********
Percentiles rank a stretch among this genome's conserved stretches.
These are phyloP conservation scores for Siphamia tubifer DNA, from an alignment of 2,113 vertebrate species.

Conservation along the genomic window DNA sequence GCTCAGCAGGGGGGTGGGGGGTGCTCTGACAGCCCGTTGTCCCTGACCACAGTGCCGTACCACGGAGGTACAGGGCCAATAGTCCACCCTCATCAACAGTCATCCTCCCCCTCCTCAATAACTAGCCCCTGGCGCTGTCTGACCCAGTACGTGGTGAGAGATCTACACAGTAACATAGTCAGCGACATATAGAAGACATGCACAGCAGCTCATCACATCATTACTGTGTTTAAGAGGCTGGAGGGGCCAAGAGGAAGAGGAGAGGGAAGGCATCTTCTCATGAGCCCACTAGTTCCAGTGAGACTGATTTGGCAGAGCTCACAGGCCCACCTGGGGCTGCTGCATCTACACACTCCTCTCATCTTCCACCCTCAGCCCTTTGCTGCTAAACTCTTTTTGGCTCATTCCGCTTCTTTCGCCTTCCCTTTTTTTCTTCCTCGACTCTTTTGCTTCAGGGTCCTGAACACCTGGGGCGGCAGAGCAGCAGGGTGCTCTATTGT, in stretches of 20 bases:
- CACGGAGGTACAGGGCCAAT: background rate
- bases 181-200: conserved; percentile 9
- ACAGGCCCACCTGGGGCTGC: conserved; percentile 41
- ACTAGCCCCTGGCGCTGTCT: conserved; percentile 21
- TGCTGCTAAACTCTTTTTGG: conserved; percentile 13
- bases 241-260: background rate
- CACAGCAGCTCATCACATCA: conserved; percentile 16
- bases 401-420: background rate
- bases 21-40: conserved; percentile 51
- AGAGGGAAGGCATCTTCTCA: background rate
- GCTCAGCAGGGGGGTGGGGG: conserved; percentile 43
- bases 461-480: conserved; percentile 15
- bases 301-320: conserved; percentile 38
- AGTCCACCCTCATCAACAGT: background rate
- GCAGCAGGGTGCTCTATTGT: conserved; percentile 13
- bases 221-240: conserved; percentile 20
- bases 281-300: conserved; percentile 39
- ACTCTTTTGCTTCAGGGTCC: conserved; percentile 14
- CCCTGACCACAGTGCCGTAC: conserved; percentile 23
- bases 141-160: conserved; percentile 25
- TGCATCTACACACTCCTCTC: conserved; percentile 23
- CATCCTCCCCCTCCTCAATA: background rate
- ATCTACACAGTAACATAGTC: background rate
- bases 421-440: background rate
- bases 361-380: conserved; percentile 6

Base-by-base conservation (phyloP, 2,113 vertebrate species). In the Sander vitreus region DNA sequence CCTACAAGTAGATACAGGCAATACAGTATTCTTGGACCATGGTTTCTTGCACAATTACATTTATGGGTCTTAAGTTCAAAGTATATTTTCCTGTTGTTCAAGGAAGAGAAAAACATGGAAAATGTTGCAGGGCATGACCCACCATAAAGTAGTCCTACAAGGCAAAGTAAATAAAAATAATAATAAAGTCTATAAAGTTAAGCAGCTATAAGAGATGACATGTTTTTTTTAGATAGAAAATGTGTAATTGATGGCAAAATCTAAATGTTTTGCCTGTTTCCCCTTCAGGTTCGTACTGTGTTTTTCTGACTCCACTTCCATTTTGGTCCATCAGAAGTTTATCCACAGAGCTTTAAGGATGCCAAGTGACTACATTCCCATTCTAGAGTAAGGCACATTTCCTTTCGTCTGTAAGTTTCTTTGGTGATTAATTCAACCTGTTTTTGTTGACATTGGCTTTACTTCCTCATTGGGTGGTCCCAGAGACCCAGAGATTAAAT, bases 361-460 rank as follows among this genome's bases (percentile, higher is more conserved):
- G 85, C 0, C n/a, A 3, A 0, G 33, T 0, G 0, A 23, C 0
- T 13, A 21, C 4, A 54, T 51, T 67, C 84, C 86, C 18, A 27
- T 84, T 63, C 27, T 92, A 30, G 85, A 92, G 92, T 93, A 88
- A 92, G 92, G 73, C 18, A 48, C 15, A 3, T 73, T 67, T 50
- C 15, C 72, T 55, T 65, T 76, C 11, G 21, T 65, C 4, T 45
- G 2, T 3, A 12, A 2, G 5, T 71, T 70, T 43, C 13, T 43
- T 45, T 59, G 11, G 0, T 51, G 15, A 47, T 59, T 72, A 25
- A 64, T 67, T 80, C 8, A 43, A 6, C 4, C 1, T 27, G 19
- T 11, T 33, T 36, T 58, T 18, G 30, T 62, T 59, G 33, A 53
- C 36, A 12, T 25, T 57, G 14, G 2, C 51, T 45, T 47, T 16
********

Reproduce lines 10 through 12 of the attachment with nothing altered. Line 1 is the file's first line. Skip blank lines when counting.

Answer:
- CACAGCAGCTCATCACATCA: conserved; percentile 16
- bases 401-420: background rate
- bases 21-40: conserved; percentile 51